Development Trend and Farmersí Benefit in Pre-germinated Direct Seeding Method Adoption in Thailand (in English)
In the recent past, rice farming in Thailand has simultaneously changed. A wide adoption of modern rice technology, particularly in irrigated areas has importantly generated improvements in yield and higher cropping intensity. An increasing land use intensity consequently resulted a shortage of grazing land and higher cost of animal care for land preparation which in turn stimulated farmers to substitute power tillers to animal labors. The adoption of power tiller, on the other hand, directly reduced time for land preparation which, in turn, improved rice crop cycle. Furthermore, a rapid country development toward higher growth of non-agricultural sector has continuously stimulated farm labor out-migration to cities which, in turn, created labor shortage in rural areas. The shortage of farm labor supply in irrigated area, particularly in the peak season, and the rise in wage rate significantly affected farming activities, particularly during transplanting and harvesting. A prolong transplanting activity reduces rice cropping intensity which finally affects farmerís annual income. On the other hand, a higher wage rate raised production cost and diminished farm profit. As a consequence of these pressures, a pre-germinated direct seeding (PDS) method has been introduced for alleviation of labor shortage during transplanting activity. Questions are how widely they have been adopted and how much benefit they have given in terms of yield, cost, and net return. The answer to these questions is largely related to production environment, water conditions, and modern variety (MVs) adoption.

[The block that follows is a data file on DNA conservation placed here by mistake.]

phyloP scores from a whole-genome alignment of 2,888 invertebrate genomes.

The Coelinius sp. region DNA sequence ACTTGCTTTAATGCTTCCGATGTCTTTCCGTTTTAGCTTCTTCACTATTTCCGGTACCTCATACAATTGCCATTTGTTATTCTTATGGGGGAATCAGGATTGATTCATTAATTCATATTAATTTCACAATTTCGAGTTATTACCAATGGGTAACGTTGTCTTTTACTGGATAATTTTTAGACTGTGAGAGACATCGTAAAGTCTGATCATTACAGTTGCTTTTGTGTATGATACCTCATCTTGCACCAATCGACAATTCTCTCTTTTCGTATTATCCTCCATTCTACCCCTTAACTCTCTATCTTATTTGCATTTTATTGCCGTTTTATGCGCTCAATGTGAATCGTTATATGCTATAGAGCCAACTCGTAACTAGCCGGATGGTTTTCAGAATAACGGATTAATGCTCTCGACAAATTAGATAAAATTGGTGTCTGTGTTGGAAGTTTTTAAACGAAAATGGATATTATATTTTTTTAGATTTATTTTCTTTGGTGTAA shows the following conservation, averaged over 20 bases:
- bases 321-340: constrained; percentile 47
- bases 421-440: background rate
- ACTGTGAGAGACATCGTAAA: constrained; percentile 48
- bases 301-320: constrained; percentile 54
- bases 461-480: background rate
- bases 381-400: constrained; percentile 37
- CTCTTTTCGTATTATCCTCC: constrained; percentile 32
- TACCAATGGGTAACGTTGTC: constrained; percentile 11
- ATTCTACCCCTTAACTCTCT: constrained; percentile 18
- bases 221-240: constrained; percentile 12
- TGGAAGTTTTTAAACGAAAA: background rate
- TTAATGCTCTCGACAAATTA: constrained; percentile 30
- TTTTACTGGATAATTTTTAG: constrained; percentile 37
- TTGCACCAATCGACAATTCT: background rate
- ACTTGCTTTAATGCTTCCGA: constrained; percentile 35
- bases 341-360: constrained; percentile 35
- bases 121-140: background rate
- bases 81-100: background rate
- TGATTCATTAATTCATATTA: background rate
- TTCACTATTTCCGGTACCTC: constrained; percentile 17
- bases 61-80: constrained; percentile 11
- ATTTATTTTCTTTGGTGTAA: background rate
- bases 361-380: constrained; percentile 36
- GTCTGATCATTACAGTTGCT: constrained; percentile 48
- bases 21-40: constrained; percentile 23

This paper aims to discuss regional differences in PDS method adoption and farmersí benefit from its adoption. After introduction, section 2 highlights rice production environments and a development trend of this technology adoption Farmers, benefit is examined in section 3. section 4 discusses a future trend in PDS method adoption the last section is conclusion.
View Abstract 2481 Hit(s)
Download Fulltext 1809 Hit(s)